An economist smackdown! Or, at least, one economist talking about smacking a colleague down.
In an interview with Bloomberg Television, Stephen Roach, Morgan Stanley's Asia chairman blasted Nobel Prize-winning economist Paul Krugman over the latter's stance on China's economic policy.
Here's the gist of the dispute: in comments earlier this week, Krugman said that the U.S. needs to get tough with China over its currency policy. According to Krugman, China is intentionally devaluing its currency in order to boost its booming export sector. Specifically, Krugman argues that a properly valued Chinese yuan could add 1.5 percent to global economic growth. (You can check out video of his comments here.)
Roach wasn't having any of it. The U.S. needs to increase its savings rate, remake its economy and "handle its own business." And, Roach told Bloomberg TV, the U.S. needs to stay out of Chinese affairs:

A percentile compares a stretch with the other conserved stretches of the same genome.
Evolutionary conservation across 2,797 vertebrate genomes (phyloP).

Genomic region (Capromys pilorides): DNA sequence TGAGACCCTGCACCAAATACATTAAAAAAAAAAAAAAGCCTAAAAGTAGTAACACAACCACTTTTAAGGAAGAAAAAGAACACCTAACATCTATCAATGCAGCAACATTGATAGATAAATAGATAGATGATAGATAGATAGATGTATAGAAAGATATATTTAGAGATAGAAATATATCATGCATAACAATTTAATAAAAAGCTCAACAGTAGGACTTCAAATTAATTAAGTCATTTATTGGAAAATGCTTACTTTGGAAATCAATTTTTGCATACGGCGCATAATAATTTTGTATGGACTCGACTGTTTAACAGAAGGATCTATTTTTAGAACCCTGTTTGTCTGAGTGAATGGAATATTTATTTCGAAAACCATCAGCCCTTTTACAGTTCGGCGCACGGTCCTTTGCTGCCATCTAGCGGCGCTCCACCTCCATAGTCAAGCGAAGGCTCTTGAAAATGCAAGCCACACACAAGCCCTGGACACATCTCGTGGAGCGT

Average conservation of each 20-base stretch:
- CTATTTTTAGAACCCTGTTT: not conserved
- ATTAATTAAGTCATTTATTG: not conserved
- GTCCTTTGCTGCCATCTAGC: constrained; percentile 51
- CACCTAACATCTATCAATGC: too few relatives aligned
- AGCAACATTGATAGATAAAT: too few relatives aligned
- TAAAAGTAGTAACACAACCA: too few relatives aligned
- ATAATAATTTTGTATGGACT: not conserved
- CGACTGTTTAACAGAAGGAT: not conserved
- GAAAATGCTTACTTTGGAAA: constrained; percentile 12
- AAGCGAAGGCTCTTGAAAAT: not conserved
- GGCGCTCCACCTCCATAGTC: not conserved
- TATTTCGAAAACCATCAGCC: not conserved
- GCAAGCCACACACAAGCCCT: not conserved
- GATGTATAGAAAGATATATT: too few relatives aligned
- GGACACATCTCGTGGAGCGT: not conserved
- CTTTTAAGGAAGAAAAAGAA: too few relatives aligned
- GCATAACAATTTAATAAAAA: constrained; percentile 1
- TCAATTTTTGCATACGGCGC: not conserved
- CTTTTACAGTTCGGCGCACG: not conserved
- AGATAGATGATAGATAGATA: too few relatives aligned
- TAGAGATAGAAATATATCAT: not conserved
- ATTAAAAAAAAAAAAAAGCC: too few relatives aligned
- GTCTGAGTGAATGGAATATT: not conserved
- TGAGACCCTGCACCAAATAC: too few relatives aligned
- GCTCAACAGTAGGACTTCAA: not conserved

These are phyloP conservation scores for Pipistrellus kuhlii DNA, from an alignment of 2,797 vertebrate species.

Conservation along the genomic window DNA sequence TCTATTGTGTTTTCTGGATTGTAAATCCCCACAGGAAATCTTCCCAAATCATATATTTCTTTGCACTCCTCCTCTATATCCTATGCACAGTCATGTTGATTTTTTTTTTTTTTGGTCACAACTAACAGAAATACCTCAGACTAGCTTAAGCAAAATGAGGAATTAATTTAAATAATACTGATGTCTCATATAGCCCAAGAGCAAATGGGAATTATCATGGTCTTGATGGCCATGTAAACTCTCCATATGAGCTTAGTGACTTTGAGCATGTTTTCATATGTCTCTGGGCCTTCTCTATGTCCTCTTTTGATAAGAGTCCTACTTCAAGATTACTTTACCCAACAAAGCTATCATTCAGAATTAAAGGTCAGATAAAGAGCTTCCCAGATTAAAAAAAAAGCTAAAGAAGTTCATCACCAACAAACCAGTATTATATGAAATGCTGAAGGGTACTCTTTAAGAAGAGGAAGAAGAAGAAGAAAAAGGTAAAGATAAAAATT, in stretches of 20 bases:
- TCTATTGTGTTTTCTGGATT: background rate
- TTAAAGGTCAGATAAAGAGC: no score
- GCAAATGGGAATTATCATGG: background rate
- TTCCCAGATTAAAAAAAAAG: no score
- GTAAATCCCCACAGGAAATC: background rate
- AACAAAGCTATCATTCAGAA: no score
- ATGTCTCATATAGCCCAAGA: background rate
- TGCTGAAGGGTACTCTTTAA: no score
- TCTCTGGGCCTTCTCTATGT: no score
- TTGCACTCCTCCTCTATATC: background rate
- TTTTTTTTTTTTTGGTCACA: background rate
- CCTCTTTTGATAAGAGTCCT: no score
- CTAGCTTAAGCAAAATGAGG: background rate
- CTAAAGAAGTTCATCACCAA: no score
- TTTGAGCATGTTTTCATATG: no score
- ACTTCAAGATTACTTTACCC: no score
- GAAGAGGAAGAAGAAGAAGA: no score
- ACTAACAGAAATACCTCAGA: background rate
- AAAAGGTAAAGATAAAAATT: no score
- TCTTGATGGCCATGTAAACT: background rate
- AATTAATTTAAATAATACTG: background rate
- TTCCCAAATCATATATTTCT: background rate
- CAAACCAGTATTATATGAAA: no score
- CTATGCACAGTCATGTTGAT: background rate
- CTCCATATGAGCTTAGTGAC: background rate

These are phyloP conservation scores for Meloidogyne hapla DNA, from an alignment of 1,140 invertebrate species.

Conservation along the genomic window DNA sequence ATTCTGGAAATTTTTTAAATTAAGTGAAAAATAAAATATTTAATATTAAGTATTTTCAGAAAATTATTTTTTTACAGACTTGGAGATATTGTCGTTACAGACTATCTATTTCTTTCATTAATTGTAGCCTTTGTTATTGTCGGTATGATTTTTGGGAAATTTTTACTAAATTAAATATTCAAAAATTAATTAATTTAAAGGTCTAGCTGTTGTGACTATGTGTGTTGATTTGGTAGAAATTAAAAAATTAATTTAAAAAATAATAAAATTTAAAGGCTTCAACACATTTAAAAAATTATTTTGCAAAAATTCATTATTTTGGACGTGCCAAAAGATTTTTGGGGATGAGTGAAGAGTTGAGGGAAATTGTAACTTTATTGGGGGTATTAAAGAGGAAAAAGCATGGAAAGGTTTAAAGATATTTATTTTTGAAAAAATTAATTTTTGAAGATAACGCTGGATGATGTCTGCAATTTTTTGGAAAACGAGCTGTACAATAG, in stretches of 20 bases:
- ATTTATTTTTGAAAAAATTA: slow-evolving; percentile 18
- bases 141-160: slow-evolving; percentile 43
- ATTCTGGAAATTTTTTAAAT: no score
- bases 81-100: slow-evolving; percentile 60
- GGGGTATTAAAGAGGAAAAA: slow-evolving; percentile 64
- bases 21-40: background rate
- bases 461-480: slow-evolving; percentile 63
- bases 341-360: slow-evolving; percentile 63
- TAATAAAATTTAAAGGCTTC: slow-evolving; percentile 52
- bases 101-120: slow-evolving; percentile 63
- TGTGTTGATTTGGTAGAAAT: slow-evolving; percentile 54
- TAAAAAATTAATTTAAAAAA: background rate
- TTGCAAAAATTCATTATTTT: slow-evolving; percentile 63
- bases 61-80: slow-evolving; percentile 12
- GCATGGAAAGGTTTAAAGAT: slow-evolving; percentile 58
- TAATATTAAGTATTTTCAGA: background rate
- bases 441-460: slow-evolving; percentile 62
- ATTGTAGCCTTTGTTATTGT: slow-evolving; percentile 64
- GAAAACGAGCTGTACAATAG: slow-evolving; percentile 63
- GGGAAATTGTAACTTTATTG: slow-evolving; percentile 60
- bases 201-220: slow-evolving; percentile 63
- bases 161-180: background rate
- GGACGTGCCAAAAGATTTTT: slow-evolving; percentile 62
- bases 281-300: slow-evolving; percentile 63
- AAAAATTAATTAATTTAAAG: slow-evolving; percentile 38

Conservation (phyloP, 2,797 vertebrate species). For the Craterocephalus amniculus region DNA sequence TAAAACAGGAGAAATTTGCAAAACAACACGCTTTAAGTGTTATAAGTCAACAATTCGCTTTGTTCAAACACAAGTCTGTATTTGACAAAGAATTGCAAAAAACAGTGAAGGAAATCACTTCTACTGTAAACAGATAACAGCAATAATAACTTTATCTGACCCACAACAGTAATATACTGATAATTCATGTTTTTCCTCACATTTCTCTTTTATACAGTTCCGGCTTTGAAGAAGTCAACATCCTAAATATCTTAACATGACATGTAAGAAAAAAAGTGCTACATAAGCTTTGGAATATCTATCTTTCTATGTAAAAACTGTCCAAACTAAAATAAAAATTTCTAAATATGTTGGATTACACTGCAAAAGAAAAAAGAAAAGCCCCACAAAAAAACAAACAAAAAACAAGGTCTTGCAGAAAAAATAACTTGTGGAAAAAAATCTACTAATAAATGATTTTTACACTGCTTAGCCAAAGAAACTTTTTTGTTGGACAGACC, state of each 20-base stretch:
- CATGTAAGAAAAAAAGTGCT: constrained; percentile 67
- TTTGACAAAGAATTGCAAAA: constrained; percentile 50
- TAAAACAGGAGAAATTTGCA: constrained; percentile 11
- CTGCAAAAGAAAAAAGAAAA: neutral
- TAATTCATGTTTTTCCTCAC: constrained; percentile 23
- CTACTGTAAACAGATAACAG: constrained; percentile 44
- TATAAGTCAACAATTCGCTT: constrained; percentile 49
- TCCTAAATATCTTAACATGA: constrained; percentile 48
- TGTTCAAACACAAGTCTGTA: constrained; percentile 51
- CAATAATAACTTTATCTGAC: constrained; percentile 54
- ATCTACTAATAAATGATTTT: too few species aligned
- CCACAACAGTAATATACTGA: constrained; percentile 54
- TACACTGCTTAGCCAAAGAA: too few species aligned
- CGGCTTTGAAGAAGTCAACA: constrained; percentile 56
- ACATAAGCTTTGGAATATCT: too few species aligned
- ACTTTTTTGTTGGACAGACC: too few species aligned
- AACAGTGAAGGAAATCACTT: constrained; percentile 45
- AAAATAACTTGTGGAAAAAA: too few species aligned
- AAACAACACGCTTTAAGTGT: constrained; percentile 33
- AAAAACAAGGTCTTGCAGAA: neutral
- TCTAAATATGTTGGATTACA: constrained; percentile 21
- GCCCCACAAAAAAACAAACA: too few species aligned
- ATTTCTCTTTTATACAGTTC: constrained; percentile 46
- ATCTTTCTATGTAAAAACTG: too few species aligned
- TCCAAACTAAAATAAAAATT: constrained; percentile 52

I think we should take out the baseball bat on Paul Krugman. I think the advice is completely wrong. The US has had a conscious policy here of maintaining, quote, a strong and stable dollar. China is saying basically the same thing in terms of its stable currency. Isn't it the height of hypocrisy for America to articulate to articulate a particular position in its currency but the Chinese are not allowed to do that, especially since they as a developing economy - with an embryonic financial system - need a currency anchor probably a lot more than a sophisticated, quote unquote, economies like the United States."
Bloomberg called Krugman for comment:
"I'm a little surprised at Steve for saying that. What I said is actually based on pretty careful economic analysis. We have a world economy which is depressed by China artificially keeping its currency undervalued."
Krugman also responded on his blog and accused Roach of going "batty."